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Leaping seconds and looping servers
Posted Jul 3, 2012 8:51 UTC (Tue) by gevaerts (subscriber, #21521)
Posted Jul 3, 2012 12:51 UTC (Tue) by nix (subscriber, #2304)
Posted Jul 3, 2012 13:18 UTC (Tue) by Thue (subscriber, #14277)
Posted Jul 3, 2012 19:02 UTC (Tue) by kleptog (subscriber, #1183)
I read somewhere that an NTP server (it might have been OpenBSDs) handled it by smearing it over 10 seconds, since the adjtime interface specifies a maximum slew of 10%.
Frankly I think Google's smearing algorithm is a brilliant idea. You could implement it with a handful of lines in the NTP server. (You don't need to do the lying-to-downstream bit).
Our systems were apparently protected by an upstream old OpenBSD server losing the leap-second bit so they spent the next day resyncing their clock back in line with the new time (the munin graphs are interesting). Unfortunately, the OpenBSD servers themselves didn't do quite so well, they stepped the clock back a whole second which apparently threw OpenVPN for a loop.
Posted Jul 3, 2012 19:28 UTC (Tue) by drag (subscriber, #31333)
Posted Jul 3, 2012 19:54 UTC (Tue) by paulj (subscriber, #341)
Posted Jul 3, 2012 19:59 UTC (Tue) by drag (subscriber, #31333)
I expect that for a whole host of applications having a second that is randomly different from all other seconds would be irritating. Anything dealing with automation on a assembly line would probably be irritated to know that their devices are going to have to deal with time units that are shifting goal posts. Avionics was mentioned above as well as a couple other things that I won't bother repeating.
The whole point of the leap second is to keep a second a second. When a second is not a second then what do you do to deal with that?
Posted Jul 3, 2012 20:08 UTC (Tue) by paulj (subscriber, #341)
For timestamps for record keeping, with similar requirements, surely they should be using epoch-based kernel interfaces, and doing any remaining formatting to and conversion for calendar times in userspace?
Posted Jul 3, 2012 21:03 UTC (Tue) by drag (subscriber, #31333)
Well if I was following the discussion correctly it's those 'epoch-based kernel interfaces' that are the things being 'smeared'.
If it was up to me all the programs I use would only see time in epoch UTC. That would be the only time supported by anything. It's the userspace's responsibility to present time in a human-readable format. Unfortunately that is not how people do things.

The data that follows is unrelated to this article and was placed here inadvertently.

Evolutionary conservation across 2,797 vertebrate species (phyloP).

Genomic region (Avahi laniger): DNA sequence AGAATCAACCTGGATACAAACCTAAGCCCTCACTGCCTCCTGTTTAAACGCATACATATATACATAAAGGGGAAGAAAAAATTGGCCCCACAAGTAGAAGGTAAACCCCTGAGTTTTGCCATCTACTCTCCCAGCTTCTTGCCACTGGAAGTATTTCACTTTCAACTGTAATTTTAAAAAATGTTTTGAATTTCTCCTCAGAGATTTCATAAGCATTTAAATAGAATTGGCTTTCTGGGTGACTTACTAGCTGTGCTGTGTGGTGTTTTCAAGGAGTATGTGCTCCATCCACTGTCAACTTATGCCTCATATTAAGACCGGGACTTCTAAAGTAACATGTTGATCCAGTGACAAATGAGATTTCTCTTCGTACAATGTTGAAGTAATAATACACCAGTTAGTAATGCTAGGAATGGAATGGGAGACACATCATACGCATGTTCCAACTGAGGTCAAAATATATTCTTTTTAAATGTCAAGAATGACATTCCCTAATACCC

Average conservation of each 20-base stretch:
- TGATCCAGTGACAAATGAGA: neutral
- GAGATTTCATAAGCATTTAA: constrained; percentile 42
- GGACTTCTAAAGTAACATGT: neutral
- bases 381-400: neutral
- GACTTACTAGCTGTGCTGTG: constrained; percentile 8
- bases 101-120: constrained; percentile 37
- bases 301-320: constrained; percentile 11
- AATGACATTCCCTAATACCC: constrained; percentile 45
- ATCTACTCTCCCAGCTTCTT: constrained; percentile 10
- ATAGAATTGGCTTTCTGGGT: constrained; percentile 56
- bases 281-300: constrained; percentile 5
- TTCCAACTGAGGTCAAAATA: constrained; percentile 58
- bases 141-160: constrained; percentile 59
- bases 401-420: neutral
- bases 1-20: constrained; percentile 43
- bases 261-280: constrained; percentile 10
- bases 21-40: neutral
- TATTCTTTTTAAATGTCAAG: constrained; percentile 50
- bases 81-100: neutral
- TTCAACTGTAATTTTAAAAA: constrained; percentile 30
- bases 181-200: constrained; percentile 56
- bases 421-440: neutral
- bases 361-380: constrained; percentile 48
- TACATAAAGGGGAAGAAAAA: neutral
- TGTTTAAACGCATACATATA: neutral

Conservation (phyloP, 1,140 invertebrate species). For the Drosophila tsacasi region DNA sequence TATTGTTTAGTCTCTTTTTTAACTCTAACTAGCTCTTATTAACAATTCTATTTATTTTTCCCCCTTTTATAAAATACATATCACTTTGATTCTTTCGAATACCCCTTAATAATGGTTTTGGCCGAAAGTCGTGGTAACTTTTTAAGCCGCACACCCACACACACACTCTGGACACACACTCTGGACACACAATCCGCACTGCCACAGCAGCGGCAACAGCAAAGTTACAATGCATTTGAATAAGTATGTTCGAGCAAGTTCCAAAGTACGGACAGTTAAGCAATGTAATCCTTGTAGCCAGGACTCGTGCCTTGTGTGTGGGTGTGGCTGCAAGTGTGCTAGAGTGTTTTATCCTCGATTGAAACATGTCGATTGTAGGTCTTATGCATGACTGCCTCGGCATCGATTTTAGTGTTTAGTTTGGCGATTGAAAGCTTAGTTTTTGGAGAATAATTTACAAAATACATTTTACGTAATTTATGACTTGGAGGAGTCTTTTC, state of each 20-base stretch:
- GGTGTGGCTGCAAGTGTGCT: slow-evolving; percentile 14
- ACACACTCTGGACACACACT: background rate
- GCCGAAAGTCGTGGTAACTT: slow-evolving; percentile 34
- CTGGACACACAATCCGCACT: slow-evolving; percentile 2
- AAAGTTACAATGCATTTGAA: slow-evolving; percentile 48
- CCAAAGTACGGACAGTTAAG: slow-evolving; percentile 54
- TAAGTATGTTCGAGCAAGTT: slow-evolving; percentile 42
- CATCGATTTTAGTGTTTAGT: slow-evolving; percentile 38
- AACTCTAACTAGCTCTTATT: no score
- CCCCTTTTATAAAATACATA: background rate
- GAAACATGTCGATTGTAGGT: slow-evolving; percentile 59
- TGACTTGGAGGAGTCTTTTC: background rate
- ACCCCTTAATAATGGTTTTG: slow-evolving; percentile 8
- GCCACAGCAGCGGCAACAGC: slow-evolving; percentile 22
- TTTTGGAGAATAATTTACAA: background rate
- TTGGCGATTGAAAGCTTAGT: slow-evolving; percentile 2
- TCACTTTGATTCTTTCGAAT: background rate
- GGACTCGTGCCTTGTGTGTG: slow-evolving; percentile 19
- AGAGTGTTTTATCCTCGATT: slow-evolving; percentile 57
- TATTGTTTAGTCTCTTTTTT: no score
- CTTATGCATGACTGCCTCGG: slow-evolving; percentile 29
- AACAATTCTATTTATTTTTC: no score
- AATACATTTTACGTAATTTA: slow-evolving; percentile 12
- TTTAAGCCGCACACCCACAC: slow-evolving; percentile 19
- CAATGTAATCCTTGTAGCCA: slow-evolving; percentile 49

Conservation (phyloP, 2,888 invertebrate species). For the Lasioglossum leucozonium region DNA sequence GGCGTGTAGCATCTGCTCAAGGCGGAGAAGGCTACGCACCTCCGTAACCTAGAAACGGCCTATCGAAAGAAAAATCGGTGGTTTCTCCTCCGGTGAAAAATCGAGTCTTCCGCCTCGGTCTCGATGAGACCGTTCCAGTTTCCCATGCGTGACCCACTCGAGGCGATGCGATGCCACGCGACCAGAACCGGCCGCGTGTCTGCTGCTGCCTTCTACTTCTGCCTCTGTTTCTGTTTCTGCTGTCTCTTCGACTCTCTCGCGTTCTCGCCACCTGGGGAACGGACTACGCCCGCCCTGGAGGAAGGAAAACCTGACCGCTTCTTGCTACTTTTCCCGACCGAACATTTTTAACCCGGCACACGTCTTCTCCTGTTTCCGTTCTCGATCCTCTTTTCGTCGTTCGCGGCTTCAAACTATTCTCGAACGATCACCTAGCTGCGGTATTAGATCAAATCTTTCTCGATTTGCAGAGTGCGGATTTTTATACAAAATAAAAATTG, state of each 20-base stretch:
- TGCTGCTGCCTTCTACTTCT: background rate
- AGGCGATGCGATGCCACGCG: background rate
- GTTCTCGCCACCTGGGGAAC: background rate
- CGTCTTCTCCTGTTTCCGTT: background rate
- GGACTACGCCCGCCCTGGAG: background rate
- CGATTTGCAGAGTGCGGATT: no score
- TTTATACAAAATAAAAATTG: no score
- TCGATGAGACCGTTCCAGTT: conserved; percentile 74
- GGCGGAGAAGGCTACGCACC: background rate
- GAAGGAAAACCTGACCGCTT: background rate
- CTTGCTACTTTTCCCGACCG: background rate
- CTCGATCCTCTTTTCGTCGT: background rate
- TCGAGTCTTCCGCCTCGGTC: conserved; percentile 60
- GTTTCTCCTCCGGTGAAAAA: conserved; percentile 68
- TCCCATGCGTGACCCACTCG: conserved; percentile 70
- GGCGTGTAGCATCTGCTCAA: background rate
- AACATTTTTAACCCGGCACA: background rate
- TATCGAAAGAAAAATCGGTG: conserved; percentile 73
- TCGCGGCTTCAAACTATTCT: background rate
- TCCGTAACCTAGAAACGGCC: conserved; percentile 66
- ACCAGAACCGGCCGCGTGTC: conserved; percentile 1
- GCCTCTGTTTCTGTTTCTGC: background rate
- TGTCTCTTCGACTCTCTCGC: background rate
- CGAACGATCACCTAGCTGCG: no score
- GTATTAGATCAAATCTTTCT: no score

Posted Jul 3, 2012 23:53 UTC (Tue) by xman (subscriber, #46972)
TAI is the way to go.
Posted Jul 4, 2012 3:28 UTC (Wed) by drag (subscriber, #31333)
As far as scientific time keeping it's already been found to be fundamentally flawed due to the fact that they didn't take the effect of gravity into it. and is probably going to be replaced by something else eventually that is adjusted for altitude.
Posted Jul 4, 2012 13:26 UTC (Wed) by andreasb (subscriber, #80258)
Posted Jul 4, 2012 18:32 UTC (Wed) by cesarb (subscriber, #6266)
GPS does. The GPS timestamp is TAI with a fixed offset.
Posted Jul 17, 2012 17:59 UTC (Tue) by Baylink (subscriber, #755)
The problem here is not the *choice of timescale*: UTC is monotonic even over leap seconds; 58, 59, 60, 00.
The *problem* is that the kernel isn't following UTC *either*; not if it's ticking backwards. It's that *ticking backwards* part that is the problem, and I've yet to see a truly compelling reason why it should do so.
Posted Jul 4, 2012 11:49 UTC (Wed) by paulj (subscriber, #341)
Anyway, the question remains: exactly who needs to have the leap-second occur as an inserted second, rather than a spaced out smear?
People who need precise control/responses: They definitely don't want it, they need accurate relative time.
People who need 1±0.1 second accuracy to the global reference of UTC: well, that must be because they need to compare time across systems. In which case, they need some *other* system to synchronise time across those systems, such as NTP. If those systems are within one organisation, they can use NTP to do the slew in a relatively co-ordinated fashion.